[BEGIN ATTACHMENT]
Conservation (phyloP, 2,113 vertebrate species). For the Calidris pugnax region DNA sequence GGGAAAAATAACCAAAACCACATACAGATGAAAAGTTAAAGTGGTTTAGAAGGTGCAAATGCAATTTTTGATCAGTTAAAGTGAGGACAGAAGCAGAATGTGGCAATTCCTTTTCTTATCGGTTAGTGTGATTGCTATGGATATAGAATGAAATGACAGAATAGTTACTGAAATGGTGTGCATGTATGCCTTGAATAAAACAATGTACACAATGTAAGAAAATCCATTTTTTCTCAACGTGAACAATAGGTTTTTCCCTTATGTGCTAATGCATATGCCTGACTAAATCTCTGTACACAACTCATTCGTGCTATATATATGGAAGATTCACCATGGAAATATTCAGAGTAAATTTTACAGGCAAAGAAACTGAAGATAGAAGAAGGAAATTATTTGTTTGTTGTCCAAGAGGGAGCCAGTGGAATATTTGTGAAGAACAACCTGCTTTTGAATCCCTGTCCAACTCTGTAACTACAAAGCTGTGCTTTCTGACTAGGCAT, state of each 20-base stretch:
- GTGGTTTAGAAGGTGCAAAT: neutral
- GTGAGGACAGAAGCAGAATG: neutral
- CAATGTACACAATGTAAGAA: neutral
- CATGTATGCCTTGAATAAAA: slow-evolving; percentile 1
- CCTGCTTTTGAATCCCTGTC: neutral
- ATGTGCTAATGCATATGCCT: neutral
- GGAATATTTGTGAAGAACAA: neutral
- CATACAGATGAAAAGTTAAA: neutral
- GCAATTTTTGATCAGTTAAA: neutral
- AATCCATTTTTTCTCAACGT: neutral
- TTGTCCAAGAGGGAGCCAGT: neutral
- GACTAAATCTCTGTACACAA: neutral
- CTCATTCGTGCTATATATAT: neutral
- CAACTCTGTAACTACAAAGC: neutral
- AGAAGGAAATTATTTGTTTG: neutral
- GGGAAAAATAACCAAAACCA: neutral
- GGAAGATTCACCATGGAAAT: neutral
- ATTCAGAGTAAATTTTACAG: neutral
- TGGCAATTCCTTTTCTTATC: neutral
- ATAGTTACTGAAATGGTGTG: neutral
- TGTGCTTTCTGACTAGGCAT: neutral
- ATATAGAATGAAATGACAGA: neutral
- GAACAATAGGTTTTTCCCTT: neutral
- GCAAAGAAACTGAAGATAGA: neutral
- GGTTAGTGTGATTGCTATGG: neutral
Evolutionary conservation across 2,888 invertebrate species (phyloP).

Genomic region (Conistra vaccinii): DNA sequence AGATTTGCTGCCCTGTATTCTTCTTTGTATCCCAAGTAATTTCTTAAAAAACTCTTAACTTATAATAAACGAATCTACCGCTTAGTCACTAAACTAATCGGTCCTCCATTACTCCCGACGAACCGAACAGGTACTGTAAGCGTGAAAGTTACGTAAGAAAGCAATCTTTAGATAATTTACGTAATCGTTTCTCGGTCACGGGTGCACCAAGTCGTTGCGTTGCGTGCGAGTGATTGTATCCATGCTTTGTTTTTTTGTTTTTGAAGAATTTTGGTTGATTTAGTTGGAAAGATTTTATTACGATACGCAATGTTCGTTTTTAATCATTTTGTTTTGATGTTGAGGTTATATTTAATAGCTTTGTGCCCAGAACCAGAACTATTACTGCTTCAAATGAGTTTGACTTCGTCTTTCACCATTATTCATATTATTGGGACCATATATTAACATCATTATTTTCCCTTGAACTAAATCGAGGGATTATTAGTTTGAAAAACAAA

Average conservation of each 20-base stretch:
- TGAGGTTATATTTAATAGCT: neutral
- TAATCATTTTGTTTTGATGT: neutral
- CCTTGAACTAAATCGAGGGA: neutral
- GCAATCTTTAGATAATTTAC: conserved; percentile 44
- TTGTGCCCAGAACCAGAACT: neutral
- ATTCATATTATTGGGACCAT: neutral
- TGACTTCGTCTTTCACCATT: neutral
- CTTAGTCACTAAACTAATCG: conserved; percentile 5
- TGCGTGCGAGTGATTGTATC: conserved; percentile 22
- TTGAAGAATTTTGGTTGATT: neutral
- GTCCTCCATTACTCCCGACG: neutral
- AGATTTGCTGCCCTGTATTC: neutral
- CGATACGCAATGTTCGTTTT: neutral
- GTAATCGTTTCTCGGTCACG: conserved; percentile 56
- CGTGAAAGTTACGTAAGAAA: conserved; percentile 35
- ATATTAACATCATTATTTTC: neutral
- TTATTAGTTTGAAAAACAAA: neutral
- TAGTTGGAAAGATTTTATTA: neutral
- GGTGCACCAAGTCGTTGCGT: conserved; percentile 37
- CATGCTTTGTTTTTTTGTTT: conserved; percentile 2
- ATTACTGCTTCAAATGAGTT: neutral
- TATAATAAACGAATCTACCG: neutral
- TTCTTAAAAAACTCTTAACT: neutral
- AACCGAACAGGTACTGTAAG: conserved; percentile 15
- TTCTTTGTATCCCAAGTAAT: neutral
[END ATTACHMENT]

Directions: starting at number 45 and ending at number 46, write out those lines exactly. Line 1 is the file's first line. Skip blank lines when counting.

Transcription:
- ATATTAACATCATTATTTTC: neutral
- TTATTAGTTTGAAAAACAAA: neutral